It always happens. I think I have a handle on this and somebody interjects another element – not to the Trinity Way – but to my way. It went like this, “Keeping your body in shape is a spiritual discipline. It’s not just about losing a few pounds, wanting to live longer, or trying to look nicer. ~ Richard Warren

Then why? I want to know.

Or do you not know that your body is a temple of the Holy Spirit within you, which you have from God, and that you are not your own? For you were bought with a price; therefore, glorify God in your body.” ~ 1 Corinthians 6:19-20

Well, there are times when some people stop preaching and go to meddling. So, what to do…. I have been rather lax lately. I have been low energy and not feeling top notch. Do you suppose that not exercising might have something to do with it? My diet is not always great and I need to make some doctor’s appointments. I most definitely need to add this piece to my rule of life. The last few days, I have reintroduced stair climbing into my exercise routine. Whew!! Well, it is my exercise routine all by itself at the moment. I have some work cut out for me.

It is well and good, Lord, if all things change, provided we are rooted in you. If I go everywhere with you, my God, everywhere things will happen for your sake, that is what I desire. ~ St. John of the Cross

A FRIDAY MEDITATION – A Good Day

O God, you are my God; I earnestly search for you.
My soul thirsts for you; my whole body longs for you
in this parched and weary land where there is no water.”
– Psalm 63:1

I’m feeling overwhelmed today
With Jesus

Me

A child of God and inheritor of God’s Kingdom
Not only inheritor but
Resident now in this very present

Called to become
More like Jesus
Gifted with Holy Spirit who gives power
Enables my becoming
And power for doing what God desires
Strengthens the presence of his Kingdom on earth today

Unbind them and set them free, he tells me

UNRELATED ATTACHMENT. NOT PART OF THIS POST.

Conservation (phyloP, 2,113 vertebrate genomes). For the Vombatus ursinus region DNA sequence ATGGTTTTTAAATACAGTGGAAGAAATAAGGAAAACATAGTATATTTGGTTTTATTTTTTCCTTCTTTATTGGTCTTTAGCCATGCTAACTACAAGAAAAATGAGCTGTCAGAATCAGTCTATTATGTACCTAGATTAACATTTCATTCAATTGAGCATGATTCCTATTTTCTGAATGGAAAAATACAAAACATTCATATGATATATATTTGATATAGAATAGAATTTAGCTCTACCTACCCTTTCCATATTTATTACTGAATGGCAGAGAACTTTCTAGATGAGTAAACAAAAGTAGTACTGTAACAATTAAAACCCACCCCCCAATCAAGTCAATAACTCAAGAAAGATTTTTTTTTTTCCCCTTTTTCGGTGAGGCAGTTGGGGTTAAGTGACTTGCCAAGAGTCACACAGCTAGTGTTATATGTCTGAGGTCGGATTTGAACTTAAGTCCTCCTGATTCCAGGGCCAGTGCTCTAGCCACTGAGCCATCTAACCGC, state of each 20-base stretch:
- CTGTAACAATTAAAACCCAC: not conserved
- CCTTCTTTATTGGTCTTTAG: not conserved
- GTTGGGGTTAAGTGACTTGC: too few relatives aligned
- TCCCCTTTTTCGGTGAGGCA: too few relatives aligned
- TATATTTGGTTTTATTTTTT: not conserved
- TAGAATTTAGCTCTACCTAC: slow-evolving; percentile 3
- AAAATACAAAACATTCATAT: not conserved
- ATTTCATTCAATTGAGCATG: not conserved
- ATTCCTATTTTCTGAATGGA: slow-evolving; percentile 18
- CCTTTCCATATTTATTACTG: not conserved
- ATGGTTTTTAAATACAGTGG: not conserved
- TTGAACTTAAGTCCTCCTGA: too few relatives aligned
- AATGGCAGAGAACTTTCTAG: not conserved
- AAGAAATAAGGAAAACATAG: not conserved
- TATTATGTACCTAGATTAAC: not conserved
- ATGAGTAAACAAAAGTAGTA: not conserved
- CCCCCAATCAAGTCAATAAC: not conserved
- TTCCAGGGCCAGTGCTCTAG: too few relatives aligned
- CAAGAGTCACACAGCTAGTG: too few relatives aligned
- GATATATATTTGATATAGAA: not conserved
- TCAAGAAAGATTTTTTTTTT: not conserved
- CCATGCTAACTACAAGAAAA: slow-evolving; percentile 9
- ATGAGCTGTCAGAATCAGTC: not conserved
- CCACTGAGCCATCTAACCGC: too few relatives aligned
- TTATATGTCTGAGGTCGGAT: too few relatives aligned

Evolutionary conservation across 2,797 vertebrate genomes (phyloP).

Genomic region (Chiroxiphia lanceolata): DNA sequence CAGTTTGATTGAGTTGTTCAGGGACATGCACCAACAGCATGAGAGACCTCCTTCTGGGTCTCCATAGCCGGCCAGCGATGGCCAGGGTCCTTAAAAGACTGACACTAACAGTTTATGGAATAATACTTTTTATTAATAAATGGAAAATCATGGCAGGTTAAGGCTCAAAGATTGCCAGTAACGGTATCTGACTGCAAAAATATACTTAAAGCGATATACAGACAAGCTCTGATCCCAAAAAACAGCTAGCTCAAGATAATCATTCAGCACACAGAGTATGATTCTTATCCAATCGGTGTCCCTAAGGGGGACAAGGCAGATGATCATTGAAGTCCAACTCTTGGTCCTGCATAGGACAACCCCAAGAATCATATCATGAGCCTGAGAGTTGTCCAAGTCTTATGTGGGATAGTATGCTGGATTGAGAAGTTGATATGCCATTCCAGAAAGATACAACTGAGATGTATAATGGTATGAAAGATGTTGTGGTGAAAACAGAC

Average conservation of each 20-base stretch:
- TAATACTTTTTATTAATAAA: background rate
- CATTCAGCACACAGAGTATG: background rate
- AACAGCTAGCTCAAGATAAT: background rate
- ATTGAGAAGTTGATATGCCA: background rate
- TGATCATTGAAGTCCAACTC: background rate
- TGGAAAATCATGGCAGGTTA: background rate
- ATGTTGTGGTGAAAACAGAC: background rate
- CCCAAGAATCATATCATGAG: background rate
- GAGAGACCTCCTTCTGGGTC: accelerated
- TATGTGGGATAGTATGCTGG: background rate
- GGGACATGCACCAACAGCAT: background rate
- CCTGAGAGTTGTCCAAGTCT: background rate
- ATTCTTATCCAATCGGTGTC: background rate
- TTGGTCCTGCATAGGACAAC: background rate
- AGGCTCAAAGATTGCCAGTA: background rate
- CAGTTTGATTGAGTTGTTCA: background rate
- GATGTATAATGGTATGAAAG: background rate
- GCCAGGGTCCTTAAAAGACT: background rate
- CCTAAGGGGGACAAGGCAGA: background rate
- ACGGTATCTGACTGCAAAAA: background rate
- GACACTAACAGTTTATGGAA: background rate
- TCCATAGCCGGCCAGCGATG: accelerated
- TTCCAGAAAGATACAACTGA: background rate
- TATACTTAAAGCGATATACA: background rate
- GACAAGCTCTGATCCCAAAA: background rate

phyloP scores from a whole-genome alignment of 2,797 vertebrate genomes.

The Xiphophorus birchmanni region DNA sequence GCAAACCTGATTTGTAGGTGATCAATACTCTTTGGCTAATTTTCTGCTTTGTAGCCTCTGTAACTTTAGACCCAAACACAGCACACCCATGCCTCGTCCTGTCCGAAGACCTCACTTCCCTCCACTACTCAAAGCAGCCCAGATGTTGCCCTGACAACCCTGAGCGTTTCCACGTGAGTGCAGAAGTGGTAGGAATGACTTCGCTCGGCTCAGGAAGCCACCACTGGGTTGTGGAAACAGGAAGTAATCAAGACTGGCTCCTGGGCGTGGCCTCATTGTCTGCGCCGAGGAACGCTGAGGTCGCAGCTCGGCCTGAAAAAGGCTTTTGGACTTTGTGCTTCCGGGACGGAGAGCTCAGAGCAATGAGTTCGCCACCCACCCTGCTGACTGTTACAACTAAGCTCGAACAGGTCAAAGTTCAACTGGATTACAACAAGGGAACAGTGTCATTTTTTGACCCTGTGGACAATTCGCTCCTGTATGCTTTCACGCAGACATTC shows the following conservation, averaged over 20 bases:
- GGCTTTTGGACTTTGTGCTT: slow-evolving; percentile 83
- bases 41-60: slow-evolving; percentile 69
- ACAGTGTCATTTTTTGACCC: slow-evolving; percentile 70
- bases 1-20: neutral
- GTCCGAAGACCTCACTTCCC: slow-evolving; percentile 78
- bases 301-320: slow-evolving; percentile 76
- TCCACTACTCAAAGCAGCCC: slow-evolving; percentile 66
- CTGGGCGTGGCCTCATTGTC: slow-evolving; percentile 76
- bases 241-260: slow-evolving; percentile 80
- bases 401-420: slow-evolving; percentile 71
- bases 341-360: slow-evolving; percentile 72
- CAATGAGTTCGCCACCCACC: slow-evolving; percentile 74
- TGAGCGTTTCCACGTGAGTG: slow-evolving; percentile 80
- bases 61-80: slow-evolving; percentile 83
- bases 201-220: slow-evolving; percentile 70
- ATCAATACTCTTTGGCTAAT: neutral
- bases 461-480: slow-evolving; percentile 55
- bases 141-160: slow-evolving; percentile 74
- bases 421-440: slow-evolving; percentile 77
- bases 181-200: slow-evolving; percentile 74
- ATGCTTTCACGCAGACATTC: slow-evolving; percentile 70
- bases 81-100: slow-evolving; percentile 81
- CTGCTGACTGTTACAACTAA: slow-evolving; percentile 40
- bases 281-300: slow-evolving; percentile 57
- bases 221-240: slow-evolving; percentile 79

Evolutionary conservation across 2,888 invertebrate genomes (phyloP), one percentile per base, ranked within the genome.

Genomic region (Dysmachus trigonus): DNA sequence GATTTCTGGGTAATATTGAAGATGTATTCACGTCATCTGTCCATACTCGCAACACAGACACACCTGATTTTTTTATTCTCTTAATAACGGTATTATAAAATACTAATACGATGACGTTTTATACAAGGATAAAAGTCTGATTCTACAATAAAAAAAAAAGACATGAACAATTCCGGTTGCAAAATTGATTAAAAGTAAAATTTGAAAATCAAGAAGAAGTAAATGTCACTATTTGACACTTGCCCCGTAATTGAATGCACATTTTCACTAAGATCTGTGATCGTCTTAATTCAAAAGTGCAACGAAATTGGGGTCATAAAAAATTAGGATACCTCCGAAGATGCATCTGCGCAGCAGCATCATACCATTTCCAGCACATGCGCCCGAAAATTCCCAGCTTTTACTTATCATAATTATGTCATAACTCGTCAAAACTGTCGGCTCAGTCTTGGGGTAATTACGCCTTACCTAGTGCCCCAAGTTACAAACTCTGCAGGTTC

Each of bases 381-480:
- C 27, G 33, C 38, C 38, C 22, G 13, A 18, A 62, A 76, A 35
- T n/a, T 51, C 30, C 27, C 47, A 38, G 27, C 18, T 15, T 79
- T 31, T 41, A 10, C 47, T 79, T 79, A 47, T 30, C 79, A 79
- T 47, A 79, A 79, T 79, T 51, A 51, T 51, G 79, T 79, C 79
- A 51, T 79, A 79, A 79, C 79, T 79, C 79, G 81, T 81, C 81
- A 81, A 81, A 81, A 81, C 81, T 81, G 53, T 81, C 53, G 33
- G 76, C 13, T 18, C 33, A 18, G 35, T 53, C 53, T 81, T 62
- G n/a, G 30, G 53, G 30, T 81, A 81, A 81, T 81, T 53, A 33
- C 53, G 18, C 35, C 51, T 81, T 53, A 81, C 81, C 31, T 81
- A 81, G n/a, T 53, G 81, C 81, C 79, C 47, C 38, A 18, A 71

My mission statement
May it be like his

Loved
Forgiven

“Ring the bells that still can ring. Forget your perfect offering
There is a crack in everything. That’s how the light gets in.”
—Leonard Cohen, “Anthem”

I am so grateful
Sing

“I will praise the name of God with a song; I will magnify him with thanksgiving…. For the Lord hears the needy.” ~ Psalm 69:30,33

Dance with joy (Don’t know how)
Jesus doesn’t mind
My dancing partner
Leads

You turned my wailing into dancing; you removed my sackcloth and clothed me with joy.” ~ Psalm 30-11

Play
Need to
Important Spiritual discipline
And Sabbath time

“What did you see today that was beautiful? Remember it. Savor it. Thank God.” ~ Fr. James Martin, SJ

Blue sky, birds
Children – Mine
Family
Peach pie
Practicing Gratitude

“Enter his gates with thanksgiving and his courts with praise; give thanks to him and praise his name.” ~ 100:4

Brings joy
In the Lord
I am grateful

In Love

Come join the dance

Overwhelmed today
With Jesus

May the God of hope fill you with all joy and peace as you trust in him, so that you may overflow with hope by the power of the Holy Spirit. ~ Romans 15:13

A FRIDAY MEDITATION – Broken Bread

Holy Mother, where are you? Tonight I feel broken in two.
I’ve seen the stars fall from the sky. Holy mother, can’t keep from crying.
Oh I need your help this time. Get me through this lonely night.
Tell me please which way to turn to find myself again.
Holy mother, hear my prayer. Somehow I know you’re still there.
Send me please some peace of mind; Take away this pain.
~ Stephen Bishop, Eric Clapton

I try to spend Friday mornings in prayer, reading and meditating in preparation for writing. Some days nothing really grabs me. I may try to write about what comes to me, but sometimes it doesn’t work. Other days there is way too much. It was another YouTube morning for my prayer time because my mind just would not quit talking to me.